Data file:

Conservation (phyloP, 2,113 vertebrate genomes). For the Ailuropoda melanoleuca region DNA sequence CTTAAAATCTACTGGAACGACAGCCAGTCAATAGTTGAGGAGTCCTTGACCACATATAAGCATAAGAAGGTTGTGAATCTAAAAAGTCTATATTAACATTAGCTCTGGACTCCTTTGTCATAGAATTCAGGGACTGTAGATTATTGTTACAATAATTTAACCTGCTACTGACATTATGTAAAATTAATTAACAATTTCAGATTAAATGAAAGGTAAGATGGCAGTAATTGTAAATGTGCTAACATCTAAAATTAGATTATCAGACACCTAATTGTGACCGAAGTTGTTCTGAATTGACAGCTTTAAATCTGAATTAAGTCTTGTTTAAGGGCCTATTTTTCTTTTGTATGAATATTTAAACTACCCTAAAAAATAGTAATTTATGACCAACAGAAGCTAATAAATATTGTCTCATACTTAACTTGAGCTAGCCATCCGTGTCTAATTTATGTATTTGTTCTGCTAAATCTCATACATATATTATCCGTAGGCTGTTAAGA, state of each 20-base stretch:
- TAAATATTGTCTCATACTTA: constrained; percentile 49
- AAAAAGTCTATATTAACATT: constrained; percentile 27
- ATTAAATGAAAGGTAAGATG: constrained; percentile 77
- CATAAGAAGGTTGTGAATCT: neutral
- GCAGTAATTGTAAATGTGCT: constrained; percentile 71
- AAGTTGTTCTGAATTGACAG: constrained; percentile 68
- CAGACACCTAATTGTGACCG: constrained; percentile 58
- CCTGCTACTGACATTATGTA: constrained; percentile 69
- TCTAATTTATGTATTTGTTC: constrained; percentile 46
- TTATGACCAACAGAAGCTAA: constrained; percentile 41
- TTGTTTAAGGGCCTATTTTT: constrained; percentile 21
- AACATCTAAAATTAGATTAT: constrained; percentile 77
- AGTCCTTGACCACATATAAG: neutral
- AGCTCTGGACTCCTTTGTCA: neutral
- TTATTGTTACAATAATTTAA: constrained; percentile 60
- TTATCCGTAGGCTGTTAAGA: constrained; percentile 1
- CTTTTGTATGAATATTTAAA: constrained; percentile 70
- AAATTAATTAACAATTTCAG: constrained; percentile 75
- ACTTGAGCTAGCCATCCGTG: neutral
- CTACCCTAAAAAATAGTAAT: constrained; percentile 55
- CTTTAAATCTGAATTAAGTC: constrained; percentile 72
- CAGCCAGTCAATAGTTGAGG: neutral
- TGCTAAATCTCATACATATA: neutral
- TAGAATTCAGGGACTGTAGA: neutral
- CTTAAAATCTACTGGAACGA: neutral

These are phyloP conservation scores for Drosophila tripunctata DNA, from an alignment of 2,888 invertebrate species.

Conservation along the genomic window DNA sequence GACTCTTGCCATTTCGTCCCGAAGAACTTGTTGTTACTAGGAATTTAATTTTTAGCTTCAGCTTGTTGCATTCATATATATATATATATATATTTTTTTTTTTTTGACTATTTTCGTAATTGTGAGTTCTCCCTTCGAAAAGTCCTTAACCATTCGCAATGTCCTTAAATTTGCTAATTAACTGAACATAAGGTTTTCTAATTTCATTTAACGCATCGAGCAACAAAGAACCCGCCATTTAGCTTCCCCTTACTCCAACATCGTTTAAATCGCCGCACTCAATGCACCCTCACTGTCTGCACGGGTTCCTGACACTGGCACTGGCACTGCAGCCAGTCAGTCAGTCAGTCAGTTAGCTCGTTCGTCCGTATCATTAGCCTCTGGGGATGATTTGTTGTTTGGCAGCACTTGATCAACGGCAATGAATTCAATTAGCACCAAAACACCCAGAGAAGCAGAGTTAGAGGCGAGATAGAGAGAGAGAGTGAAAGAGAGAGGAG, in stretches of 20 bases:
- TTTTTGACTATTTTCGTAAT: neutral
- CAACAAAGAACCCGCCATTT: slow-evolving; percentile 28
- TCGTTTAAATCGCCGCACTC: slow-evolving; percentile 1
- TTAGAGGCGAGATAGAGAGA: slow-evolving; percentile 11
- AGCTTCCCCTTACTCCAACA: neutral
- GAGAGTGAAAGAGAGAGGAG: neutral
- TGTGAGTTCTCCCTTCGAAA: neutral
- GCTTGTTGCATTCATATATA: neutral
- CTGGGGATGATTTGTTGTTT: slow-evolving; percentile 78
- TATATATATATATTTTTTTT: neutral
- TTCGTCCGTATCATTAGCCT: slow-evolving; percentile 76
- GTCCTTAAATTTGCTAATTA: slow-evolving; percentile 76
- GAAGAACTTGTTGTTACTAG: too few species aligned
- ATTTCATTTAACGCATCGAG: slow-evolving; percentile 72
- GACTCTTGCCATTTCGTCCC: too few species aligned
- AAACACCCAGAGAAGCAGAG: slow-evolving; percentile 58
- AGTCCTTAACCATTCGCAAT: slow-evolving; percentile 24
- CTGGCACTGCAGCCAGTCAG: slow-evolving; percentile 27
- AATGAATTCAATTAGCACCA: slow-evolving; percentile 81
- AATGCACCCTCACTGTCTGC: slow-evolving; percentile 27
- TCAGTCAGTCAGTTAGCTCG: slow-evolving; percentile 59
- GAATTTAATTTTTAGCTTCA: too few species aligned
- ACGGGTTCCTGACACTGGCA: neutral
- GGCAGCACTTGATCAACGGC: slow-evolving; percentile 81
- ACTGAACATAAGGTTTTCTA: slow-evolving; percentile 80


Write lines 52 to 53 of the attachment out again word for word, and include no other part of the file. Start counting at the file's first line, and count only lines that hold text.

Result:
- GGCAGCACTTGATCAACGGC: slow-evolving; percentile 81
- ACTGAACATAAGGTTTTCTA: slow-evolving; percentile 80